FDA warns against giving kids cough and cold medicines with codeine or hydrocodone

The Food and Drug Administration warned Thursday that children and adolescents should not be prescribed cough and cold medicines containing codeine and hydrocodone because of serious safety risks posed by the opioid ingredients.

The agency said it is requiring manufacturers to change the wording on their labels to make clear that such products should not be used for anyone younger than 18. Common side effects of opioids include headache, dizziness and vomiting. Greater dangers include breathing difficulties and even death.

The FDA also said it is requiring manufacturers to add new safety warnings for adult use — including an expanded boxed warning, the most prominent kind — spelling out the risks of using medications with codeine and hydrocodone.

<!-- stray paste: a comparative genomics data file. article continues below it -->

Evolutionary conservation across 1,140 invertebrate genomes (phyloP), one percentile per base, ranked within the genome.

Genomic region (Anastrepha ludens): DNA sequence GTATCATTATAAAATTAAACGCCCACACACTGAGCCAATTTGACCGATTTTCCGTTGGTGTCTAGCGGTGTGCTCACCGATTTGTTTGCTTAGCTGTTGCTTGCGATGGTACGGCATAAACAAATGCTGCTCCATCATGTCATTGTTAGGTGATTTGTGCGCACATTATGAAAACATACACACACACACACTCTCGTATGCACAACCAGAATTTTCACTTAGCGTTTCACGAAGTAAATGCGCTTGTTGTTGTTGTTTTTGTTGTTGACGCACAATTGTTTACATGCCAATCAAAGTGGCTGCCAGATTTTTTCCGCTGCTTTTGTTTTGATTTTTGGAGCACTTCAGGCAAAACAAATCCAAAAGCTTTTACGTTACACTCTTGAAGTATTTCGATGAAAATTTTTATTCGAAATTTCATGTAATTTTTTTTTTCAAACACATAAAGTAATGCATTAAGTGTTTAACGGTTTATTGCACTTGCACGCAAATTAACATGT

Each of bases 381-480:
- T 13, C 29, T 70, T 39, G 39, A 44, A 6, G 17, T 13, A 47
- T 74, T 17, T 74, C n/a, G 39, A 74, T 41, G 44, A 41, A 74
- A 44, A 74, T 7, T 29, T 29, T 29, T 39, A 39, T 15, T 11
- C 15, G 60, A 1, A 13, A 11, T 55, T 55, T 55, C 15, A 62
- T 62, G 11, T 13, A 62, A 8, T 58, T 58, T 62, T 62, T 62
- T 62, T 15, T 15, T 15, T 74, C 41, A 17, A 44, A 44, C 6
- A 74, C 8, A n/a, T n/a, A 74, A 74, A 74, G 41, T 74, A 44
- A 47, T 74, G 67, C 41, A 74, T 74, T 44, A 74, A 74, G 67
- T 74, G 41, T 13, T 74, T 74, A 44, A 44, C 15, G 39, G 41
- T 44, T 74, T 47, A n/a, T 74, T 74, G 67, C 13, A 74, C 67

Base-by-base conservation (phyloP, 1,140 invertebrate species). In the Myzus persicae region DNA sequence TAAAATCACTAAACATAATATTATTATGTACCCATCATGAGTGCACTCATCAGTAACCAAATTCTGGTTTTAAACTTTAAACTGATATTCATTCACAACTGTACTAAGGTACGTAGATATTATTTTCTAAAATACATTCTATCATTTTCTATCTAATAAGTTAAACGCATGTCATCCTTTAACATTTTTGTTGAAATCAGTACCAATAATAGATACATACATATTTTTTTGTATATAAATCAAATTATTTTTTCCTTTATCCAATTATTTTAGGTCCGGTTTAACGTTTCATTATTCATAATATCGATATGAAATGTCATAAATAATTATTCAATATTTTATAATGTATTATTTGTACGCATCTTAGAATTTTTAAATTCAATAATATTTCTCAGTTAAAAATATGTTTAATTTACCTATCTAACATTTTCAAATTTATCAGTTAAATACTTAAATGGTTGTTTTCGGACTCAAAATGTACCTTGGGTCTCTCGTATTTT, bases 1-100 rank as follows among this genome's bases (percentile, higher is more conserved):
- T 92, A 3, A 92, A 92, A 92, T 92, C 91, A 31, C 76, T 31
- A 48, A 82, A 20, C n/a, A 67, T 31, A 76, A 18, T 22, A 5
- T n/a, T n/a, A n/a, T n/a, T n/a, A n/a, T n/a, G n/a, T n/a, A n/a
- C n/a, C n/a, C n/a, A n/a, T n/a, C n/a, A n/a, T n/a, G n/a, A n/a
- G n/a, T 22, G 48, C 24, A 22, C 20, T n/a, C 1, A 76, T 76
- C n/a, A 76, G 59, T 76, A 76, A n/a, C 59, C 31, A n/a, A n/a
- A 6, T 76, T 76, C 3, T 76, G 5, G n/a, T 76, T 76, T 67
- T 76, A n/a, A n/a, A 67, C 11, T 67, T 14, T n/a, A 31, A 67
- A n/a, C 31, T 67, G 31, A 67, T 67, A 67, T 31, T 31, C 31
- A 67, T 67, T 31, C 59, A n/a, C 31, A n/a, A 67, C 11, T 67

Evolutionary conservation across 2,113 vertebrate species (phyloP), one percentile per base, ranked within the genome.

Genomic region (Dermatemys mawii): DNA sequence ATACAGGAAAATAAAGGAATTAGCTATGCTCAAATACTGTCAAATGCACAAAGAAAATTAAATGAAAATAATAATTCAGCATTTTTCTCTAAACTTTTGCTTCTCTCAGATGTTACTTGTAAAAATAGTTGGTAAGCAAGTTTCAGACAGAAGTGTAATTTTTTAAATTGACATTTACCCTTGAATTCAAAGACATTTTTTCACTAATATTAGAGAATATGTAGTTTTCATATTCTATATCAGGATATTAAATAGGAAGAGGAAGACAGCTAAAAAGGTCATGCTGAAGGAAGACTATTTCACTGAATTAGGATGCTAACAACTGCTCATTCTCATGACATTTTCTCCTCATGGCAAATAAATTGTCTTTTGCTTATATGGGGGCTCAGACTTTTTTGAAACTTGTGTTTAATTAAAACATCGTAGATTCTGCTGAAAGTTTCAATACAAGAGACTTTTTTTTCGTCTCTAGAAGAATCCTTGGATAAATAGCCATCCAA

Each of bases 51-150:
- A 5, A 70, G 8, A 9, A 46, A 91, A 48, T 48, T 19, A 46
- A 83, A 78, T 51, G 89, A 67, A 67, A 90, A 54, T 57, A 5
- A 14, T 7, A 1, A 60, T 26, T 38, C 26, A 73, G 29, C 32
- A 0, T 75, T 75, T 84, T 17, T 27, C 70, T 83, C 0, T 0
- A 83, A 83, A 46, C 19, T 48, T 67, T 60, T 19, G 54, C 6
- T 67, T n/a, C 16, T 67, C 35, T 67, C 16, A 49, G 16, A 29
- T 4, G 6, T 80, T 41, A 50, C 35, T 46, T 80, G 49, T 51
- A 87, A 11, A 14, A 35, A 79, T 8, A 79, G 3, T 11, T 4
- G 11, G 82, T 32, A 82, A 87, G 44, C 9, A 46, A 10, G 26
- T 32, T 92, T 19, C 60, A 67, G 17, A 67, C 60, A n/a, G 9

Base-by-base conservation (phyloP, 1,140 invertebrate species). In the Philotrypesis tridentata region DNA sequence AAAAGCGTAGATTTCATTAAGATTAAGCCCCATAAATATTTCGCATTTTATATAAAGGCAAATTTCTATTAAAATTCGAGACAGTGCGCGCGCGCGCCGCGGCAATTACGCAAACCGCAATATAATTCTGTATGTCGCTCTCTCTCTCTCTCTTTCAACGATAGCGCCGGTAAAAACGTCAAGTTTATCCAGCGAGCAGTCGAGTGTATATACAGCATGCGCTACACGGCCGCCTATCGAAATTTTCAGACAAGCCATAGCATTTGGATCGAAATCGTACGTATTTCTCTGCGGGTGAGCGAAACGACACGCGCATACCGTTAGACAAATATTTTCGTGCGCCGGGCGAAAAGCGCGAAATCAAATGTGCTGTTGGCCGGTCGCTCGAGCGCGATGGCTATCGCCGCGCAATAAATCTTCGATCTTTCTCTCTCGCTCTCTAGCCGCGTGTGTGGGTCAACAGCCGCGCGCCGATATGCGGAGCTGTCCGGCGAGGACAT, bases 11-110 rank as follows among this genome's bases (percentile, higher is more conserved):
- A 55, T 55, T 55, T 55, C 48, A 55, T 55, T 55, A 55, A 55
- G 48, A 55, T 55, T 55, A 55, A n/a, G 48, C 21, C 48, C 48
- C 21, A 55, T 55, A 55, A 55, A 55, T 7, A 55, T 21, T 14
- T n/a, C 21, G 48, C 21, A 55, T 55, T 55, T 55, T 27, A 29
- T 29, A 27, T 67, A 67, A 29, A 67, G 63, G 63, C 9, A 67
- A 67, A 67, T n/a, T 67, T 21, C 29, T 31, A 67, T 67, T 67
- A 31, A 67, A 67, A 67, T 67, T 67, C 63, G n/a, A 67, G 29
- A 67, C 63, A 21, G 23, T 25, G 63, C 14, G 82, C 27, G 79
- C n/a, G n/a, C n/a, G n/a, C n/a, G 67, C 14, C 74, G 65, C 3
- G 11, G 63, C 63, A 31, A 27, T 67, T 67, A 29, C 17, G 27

The new warnings are consistent with the labels on other drug products with opioids, including painkillers.

Thursday’s action expands a previous warning issued by the agency in April against the use of prescription medications containing codeine and tramadol for children younger than 12. At the time, officials expressed concerns that some children are “ultrarapid metabolizers” who process such drugs very quickly, resulting in dangerously high levels that can depress breathing and lead to death.

READ the entire article here